My colleagues and I are not motivated by money; it is not the sum of our existence. We are motivated by a deep and fervent hope that the students that leave our charge, will take up the call and strive ever forward toward a future that is brighter than the past. The people who will one day pay taxes for our health care, who will build the car that we drive, invent the cure for cancer, stem the tide of AIDS and HIV, are in our care this very moment. Do we not want them to be better than we are? Do we not hope our children will progress further than we did? As a father of three I cannot wait until the day that my children are more successful than I am, the day when they know more, understand more deeply the finer details of life and master the skills that will make them contributors to the collective that is the true north strong and free.
A free and democratic society requires responsibility, it necessitates knowledge and understanding of our governmental structures, laws and lawmaking and a firm grasp of the trails and tribulations of those that built the world that we enjoy today. From the French peasant who screamed liberty as the troops of Paris murdered him, clutching his tricolor, or the troops that stormed Juno beach in defiance of tyranny and oppression. They need this knowledge, and it is my responsibility to ensure that they leave my care with it in tow.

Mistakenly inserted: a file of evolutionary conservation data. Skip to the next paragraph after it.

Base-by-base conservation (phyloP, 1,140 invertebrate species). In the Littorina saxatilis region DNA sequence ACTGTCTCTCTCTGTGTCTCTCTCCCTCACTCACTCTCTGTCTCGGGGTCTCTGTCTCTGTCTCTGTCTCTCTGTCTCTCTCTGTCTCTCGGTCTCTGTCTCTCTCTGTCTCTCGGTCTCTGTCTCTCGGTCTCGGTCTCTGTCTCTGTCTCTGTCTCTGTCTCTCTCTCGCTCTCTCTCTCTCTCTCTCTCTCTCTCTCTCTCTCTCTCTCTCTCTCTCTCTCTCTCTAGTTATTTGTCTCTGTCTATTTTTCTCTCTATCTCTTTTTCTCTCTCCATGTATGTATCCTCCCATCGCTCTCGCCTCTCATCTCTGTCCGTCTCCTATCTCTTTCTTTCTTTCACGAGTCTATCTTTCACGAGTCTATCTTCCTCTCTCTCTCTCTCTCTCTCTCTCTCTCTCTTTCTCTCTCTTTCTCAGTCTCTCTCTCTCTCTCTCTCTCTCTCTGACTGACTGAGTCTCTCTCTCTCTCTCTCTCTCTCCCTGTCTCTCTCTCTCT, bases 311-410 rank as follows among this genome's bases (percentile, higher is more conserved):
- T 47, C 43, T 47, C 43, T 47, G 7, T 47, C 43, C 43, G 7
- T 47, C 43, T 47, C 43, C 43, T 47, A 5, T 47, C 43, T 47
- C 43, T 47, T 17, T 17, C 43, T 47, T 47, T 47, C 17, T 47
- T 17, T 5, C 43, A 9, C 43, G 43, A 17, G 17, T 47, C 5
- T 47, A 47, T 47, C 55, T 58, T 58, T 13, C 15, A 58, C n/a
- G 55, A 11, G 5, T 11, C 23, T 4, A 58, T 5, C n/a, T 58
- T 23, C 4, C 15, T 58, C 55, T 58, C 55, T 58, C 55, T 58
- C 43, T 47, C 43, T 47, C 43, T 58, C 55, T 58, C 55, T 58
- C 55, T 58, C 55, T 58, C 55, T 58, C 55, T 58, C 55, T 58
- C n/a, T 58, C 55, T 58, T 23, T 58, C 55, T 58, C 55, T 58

Ensuring that my students leave school with basic skills and knowledge of our country and its structures and history is a duty I do not take lightly. I have to compete with PS3’s, Facebook, Twitter, drugs, sex, hip hop and relationship issues. My students hail from the most affluent areas of town, to the least, they are as diverse in belief and origin as you will find anywhere in our nation. I do not choose what I teach them, only how they learn it.